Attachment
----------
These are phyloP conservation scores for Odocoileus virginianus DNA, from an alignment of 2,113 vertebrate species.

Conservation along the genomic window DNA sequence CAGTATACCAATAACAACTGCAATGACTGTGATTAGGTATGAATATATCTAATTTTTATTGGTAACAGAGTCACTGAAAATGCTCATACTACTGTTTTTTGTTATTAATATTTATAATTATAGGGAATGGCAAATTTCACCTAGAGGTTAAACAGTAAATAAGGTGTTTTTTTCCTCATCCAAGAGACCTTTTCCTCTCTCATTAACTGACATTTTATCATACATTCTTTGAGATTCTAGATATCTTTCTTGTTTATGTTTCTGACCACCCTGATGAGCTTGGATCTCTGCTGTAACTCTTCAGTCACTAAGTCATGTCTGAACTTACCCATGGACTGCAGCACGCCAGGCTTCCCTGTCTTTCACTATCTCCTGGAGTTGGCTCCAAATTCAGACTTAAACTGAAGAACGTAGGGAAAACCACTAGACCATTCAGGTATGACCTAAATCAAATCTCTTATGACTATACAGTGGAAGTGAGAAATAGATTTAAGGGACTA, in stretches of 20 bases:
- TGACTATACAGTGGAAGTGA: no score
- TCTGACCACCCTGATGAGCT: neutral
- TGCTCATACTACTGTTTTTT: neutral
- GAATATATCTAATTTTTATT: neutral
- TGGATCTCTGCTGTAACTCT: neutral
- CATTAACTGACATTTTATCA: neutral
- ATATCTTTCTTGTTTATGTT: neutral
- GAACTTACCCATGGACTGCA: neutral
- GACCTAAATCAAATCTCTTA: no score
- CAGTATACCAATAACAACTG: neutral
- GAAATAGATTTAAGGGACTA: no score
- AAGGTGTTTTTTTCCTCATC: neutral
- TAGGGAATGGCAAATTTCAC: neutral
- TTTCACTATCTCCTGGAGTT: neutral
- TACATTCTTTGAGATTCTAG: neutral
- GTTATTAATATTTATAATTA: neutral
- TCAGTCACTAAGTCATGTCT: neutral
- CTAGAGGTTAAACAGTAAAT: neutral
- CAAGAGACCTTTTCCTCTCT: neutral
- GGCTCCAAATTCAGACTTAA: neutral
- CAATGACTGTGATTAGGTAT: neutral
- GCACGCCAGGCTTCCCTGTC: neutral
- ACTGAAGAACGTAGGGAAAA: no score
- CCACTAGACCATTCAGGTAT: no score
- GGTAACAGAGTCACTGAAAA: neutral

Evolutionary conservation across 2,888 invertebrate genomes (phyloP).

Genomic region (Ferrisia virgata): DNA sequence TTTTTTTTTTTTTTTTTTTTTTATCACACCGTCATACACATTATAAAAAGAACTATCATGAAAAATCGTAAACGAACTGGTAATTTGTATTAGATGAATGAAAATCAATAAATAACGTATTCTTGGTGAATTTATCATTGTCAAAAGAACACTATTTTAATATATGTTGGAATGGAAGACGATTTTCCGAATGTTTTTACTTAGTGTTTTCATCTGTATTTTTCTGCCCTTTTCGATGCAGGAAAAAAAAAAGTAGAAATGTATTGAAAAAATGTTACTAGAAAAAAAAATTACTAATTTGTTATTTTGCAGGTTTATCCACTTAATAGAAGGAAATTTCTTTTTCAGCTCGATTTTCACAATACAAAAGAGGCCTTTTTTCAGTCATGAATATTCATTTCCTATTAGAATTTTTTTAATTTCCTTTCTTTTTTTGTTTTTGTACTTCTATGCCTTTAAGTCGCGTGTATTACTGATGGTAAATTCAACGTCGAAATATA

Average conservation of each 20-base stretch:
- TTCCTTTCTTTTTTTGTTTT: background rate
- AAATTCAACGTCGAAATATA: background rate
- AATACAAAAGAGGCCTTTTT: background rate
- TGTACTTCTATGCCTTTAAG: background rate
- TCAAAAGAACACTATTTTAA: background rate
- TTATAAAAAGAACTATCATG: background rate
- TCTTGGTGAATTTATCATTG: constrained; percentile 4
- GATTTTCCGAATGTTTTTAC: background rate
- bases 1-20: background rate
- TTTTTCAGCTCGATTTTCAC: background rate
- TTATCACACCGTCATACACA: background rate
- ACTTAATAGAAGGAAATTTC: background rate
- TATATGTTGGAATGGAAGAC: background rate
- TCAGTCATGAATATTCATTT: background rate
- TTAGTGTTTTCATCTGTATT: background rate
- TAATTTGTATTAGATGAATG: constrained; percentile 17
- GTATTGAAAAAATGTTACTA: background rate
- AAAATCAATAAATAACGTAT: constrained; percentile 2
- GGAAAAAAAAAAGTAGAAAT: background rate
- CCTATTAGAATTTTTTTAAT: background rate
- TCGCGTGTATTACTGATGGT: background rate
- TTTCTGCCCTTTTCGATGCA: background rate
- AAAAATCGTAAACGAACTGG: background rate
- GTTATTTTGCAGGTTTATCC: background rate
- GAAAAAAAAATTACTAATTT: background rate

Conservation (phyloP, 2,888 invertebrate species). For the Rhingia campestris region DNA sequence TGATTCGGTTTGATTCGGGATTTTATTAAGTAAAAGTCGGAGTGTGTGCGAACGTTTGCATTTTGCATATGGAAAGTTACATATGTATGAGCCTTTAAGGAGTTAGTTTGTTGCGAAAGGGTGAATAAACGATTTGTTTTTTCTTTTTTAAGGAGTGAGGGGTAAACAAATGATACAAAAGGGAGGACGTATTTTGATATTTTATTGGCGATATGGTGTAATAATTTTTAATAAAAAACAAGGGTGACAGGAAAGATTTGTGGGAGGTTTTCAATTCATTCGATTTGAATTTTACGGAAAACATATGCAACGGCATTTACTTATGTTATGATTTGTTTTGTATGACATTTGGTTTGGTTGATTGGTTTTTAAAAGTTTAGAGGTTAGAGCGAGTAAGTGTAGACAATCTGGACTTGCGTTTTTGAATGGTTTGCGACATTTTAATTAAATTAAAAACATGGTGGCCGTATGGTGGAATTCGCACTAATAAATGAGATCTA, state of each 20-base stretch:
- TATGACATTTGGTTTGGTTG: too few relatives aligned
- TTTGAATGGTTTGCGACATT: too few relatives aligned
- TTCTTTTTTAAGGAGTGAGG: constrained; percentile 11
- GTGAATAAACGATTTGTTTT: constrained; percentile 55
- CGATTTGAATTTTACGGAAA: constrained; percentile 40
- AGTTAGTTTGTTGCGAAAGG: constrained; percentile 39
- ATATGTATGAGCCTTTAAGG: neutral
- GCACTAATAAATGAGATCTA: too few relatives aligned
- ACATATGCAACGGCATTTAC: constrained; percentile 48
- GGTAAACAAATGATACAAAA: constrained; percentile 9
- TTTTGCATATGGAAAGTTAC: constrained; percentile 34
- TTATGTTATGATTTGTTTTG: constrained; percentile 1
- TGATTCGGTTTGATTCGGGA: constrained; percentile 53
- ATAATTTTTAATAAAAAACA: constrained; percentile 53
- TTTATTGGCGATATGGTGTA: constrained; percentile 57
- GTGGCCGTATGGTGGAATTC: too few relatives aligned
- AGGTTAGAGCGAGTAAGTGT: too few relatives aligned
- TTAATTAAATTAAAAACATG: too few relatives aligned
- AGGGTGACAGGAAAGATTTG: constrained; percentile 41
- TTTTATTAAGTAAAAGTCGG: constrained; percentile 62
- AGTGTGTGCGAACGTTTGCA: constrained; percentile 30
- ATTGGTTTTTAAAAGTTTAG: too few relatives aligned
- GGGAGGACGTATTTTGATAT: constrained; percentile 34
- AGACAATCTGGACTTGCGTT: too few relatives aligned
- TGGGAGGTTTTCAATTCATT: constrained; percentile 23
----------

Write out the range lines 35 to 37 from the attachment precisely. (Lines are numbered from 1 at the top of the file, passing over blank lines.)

- TCAAAAGAACACTATTTTAA: background rate
- TTATAAAAAGAACTATCATG: background rate
- TCTTGGTGAATTTATCATTG: constrained; percentile 4